India, Pakistan talks urged to resolve Kashmir dispute

India, Pakistan talks urged to resolve Kashmir dispute

Jammu and Kashmir chief minister blames Indian media for creating atmosphere of mistrust and war between India and Pakistan

By Zahid Rafiq

SRINAGAR, Jammu and Kashmir (AA) - Jammu and Kashmir Chief Minister Mehbooba Mufti, on Monday called for dialogue between India and Pakistan, and blamed the Indian media for creating an atmosphere of mistrust and war.

Speaking at the Jammu and Kashmir Legislative Assembly, Mufti said: “Dialogue with Pakistan is necessary if we are to end the bloodshed.

“I know I will be labelled anti-national by news anchors tonight but that doesn’t matter. The people of J&K [Jammu and Kashmir] are suffering. We have to talk because war is not an option.”

Mufti is the highest-elected official in the disputed valley and is in a coalition government with the Hindu rightwing Bhartiya Janata Party that rules India.

Mufti and her party came under severe criticism and lost the majority of their supporters in the region after the coalition since one of their primary planks for the 2014 elections was to stop the march of rightwing BJP to the Muslim majority, Jammu and Kashmir, region.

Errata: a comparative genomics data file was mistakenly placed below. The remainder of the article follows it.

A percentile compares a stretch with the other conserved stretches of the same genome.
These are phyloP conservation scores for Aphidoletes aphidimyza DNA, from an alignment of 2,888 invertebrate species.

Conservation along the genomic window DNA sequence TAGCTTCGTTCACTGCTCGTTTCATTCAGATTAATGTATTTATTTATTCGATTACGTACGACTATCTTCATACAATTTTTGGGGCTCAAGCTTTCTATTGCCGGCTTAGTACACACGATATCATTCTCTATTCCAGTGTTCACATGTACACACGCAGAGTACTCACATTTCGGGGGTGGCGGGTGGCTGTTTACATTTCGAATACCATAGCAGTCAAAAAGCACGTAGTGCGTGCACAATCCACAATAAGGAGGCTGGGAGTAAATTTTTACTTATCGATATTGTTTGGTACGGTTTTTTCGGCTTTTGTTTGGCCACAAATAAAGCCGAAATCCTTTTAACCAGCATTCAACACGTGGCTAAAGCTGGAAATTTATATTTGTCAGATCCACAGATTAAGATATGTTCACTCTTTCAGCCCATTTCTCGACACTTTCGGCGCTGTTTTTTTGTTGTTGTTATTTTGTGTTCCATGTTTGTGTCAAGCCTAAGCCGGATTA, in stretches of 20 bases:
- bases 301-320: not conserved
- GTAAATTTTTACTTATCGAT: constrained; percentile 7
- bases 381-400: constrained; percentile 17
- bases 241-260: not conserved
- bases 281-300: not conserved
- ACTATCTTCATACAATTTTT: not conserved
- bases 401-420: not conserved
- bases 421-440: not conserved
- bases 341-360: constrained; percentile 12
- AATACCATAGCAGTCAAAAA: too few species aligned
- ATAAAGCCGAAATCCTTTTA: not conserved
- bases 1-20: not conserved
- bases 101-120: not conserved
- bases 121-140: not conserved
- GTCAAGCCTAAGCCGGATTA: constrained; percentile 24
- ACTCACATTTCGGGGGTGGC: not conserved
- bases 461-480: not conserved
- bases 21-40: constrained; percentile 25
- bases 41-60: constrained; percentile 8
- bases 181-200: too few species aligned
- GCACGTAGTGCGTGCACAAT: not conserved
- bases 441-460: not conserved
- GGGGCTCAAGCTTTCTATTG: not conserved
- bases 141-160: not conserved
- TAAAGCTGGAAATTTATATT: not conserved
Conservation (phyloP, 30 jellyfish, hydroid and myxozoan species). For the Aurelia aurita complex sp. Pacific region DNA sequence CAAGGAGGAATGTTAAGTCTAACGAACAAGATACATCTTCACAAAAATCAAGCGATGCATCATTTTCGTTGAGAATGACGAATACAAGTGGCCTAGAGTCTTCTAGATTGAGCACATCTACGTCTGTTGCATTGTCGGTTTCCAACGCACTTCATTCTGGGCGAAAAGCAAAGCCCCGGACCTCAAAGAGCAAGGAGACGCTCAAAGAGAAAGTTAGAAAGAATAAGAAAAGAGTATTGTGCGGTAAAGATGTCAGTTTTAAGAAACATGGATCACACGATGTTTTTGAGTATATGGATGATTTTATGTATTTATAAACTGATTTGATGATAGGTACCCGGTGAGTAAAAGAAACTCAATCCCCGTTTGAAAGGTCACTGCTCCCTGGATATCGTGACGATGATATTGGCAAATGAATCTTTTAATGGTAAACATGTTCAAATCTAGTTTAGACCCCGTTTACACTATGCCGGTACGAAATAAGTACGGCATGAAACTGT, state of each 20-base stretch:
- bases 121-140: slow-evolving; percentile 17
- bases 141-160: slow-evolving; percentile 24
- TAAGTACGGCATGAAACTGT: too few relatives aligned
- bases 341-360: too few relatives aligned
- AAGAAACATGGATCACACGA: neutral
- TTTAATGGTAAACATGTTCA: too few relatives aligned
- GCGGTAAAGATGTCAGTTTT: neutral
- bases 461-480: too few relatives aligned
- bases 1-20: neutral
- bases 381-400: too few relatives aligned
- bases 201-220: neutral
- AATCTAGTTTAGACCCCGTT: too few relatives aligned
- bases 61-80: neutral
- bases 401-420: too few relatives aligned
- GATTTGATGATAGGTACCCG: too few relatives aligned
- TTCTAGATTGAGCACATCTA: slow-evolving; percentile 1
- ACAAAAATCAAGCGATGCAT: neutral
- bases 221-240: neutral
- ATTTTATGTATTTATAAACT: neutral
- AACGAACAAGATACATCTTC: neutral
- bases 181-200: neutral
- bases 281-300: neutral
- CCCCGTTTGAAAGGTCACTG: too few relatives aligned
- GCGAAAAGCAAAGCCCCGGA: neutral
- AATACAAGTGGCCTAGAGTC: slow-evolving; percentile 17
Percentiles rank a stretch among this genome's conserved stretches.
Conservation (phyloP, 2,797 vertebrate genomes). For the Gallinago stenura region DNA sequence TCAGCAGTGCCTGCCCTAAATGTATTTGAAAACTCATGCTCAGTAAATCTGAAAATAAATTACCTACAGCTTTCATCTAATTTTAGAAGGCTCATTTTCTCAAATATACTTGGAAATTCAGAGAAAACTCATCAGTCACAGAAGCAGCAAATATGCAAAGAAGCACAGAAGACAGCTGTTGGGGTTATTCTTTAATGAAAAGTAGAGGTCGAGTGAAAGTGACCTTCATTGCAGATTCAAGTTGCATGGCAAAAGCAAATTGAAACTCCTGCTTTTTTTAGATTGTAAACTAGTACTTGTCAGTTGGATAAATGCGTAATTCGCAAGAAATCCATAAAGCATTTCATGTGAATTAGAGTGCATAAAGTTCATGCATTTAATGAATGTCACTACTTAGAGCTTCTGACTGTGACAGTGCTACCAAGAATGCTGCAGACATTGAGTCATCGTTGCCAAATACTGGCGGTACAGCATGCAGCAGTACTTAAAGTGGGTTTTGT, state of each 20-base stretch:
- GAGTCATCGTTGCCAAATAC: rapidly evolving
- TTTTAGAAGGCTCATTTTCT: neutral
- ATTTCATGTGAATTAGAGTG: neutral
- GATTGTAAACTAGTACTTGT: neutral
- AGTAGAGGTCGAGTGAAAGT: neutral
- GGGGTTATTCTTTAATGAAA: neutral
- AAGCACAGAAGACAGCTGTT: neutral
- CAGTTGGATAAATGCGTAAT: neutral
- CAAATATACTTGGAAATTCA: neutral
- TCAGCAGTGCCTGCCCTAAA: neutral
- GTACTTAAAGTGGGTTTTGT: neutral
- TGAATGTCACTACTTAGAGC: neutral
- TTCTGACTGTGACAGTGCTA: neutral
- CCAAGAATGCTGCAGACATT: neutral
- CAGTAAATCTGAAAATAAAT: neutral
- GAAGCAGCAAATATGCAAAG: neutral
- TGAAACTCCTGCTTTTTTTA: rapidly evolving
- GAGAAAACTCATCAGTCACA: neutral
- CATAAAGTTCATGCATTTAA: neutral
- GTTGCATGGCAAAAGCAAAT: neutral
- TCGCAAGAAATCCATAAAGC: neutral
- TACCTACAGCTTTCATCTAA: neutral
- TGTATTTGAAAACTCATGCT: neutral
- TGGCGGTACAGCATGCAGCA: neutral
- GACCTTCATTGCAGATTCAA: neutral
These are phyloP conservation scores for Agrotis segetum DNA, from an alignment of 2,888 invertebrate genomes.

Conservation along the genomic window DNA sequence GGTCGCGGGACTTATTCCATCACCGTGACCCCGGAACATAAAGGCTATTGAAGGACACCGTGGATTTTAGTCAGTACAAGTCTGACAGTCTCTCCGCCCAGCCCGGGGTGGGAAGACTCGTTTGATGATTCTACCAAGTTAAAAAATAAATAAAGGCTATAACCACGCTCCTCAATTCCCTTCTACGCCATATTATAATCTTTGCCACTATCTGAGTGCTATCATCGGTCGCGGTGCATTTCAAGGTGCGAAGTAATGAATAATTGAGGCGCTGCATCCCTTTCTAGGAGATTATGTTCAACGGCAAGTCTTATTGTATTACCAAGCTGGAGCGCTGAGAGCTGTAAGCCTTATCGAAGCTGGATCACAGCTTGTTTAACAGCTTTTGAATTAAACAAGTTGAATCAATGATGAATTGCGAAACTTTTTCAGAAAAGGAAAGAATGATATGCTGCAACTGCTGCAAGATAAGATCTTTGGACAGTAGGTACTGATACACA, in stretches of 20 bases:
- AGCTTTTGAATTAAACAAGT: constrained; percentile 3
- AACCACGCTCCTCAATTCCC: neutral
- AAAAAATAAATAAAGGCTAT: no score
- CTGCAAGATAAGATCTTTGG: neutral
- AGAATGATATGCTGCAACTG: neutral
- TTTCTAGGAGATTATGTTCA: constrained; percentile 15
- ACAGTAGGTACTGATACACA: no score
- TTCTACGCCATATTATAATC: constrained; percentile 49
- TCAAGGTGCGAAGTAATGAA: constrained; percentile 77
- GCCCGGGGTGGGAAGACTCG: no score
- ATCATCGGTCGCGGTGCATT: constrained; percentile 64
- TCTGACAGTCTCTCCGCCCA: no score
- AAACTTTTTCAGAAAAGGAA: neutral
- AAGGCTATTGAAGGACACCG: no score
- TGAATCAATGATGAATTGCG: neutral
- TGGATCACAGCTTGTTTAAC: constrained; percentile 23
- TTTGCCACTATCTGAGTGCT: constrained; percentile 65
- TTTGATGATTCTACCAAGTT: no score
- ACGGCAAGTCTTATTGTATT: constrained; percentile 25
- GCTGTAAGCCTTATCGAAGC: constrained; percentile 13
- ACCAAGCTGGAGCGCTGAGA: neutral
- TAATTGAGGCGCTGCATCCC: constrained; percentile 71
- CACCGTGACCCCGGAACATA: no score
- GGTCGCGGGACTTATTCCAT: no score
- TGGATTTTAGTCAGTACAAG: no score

Her appeal for dialogue comes in the wake of increasing border clashes along the Line of Control (LoC) between the two countries, as well as militant attacks on Indian armed forces installations in the region, and the increased number of killings of civilian protesters by Indian forces.

“Our borders are witnessing, god forbid, a bloodbath. Our Prime Minister [Narendra Modi] often talks of development but at the same time, something opposite is happening in our state.

“Our schools are shut and children are trapped inside their homes.”

Kashmir, a Muslim-majority Himalayan region, is held by India and Pakistan in parts and claimed by both in full. A small sliver of Kashmir is also held by China.

The two countries have fought three wars -- in 1948, 1965 and 1971 -- since they were partitioned in 1947, two of which were fought over Kashmir. Also in Siachen glacier in northern Kashmir, Indian and Pakistani troops have fought intermittently since 1984. A cease-fire came into effect in 2003.

Kashmiri resistance groups in Jammu Kashmir have been fighting against Indian rule for independence, or for unification with neighboring Pakistan.

More than 70,000 people have reportedly been killed in the conflict since 1989. India maintains more than half a million troops in the disputed region.

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